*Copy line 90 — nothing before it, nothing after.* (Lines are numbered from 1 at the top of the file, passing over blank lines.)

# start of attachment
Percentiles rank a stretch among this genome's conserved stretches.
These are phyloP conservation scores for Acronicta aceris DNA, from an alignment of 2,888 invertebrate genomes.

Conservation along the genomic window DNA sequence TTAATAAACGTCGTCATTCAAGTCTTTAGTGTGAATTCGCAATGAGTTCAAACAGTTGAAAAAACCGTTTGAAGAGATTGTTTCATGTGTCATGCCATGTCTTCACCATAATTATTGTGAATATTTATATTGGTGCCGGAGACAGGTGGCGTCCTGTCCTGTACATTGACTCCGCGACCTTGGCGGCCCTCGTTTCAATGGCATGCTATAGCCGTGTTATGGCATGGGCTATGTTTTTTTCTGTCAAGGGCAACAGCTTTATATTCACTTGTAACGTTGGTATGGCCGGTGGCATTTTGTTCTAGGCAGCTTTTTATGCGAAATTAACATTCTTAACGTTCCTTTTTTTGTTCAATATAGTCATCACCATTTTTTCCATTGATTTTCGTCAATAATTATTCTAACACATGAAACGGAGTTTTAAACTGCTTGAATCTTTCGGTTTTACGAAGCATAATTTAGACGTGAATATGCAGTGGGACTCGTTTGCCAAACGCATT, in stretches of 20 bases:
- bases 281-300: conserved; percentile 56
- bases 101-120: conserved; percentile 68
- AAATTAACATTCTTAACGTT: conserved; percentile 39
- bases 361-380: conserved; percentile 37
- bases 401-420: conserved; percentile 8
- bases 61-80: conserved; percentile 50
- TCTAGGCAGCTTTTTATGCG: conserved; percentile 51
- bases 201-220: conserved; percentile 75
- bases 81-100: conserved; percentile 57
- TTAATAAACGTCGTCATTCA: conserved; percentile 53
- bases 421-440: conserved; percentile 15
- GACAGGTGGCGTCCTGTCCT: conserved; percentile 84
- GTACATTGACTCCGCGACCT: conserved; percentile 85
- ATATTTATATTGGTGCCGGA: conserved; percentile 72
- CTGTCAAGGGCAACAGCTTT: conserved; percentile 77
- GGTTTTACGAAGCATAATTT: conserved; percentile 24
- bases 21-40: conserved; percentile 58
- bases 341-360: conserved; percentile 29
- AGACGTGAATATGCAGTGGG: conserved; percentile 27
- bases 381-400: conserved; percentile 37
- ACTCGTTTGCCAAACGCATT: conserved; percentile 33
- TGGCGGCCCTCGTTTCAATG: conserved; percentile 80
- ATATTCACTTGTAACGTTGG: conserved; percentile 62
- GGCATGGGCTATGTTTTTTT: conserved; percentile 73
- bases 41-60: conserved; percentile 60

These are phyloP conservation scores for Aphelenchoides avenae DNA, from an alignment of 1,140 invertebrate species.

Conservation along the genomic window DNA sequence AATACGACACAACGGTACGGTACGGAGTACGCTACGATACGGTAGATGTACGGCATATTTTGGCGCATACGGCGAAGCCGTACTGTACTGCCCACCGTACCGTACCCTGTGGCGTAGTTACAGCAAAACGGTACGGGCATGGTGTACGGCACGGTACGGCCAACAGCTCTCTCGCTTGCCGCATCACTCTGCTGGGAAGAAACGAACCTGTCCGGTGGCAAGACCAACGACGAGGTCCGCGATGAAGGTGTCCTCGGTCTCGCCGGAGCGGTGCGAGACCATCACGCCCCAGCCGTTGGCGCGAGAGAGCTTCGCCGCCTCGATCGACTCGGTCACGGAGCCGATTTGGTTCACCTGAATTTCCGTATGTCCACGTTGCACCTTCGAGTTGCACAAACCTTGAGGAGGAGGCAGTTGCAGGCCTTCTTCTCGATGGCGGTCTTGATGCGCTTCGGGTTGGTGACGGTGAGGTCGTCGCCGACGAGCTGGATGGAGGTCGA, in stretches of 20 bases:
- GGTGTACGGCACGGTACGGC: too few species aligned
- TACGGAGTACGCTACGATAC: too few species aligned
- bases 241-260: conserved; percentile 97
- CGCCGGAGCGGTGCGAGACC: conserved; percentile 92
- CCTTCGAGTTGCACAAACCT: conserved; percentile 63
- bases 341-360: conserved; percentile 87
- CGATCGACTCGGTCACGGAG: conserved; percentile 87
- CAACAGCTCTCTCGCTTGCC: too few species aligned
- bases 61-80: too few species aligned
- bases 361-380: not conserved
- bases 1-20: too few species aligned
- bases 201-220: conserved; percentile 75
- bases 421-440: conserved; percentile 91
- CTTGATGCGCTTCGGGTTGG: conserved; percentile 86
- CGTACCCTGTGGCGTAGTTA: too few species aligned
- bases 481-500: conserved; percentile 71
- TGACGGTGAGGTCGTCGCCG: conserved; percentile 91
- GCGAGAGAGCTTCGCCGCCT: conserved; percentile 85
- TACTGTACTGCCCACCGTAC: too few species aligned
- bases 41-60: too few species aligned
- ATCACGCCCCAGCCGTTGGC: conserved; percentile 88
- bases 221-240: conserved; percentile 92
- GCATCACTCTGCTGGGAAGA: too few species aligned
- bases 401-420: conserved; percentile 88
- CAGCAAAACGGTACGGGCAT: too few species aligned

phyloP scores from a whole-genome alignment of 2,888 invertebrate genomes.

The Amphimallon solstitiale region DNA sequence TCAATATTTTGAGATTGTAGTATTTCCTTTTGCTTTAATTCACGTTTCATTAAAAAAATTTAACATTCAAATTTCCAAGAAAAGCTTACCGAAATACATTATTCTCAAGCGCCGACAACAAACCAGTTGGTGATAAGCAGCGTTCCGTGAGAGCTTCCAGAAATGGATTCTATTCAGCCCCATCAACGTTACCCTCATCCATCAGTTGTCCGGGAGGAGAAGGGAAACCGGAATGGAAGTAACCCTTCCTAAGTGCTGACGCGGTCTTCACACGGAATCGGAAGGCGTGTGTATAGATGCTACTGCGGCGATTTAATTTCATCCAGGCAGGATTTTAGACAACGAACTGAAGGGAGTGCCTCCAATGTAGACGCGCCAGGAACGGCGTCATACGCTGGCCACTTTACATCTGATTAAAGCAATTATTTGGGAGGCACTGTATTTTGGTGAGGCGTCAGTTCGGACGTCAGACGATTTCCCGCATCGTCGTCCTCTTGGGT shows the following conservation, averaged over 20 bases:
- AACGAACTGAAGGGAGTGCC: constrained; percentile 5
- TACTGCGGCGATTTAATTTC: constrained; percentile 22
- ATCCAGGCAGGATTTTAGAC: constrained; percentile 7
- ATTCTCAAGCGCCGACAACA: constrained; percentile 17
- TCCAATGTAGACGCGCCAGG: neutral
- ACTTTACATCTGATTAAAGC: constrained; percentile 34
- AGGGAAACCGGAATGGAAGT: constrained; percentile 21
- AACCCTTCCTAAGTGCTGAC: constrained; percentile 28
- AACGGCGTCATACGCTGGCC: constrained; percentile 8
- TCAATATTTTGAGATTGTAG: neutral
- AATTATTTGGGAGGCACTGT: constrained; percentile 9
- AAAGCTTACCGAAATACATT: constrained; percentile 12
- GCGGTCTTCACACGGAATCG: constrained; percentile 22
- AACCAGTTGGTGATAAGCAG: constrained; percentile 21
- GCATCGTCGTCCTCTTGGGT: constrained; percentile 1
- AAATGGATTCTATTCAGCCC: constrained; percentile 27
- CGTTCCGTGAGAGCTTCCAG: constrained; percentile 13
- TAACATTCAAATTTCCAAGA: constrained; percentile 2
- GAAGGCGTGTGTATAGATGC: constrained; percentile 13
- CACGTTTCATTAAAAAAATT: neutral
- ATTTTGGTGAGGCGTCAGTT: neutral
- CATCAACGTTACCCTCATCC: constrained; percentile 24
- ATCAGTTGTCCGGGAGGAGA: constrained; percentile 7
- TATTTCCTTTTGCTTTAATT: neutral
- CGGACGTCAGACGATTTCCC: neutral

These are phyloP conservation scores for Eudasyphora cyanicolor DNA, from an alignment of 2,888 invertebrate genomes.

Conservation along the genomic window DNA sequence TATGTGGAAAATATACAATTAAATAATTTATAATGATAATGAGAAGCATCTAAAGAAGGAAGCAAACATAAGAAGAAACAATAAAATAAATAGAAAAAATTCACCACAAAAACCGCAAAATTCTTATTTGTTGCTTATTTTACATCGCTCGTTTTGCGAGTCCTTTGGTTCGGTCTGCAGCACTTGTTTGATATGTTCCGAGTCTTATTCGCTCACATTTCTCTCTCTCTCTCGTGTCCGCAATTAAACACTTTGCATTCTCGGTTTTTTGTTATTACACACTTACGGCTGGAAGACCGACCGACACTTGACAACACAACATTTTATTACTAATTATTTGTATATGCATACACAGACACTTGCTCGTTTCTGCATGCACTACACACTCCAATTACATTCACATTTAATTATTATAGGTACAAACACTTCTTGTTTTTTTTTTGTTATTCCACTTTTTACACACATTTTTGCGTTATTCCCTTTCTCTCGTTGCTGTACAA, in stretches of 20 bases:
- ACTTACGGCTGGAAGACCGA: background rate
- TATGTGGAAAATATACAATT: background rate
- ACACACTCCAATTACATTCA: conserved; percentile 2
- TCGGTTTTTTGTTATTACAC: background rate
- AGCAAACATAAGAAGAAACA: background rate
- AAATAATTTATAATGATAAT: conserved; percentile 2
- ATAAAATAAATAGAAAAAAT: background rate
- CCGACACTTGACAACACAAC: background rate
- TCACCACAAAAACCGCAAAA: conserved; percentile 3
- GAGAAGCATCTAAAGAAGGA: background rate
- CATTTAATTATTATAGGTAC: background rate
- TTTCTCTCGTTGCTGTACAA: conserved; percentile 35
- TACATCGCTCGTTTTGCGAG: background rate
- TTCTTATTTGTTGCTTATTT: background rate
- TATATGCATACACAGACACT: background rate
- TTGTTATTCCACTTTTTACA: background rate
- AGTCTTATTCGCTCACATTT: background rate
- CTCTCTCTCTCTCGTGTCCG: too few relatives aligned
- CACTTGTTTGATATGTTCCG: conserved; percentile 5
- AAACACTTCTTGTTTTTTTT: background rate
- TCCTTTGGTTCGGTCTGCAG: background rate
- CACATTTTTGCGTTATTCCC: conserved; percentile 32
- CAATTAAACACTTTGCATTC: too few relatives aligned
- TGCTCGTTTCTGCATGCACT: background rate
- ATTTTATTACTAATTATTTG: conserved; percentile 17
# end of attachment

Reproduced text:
- AAATAATTTATAATGATAAT: conserved; percentile 2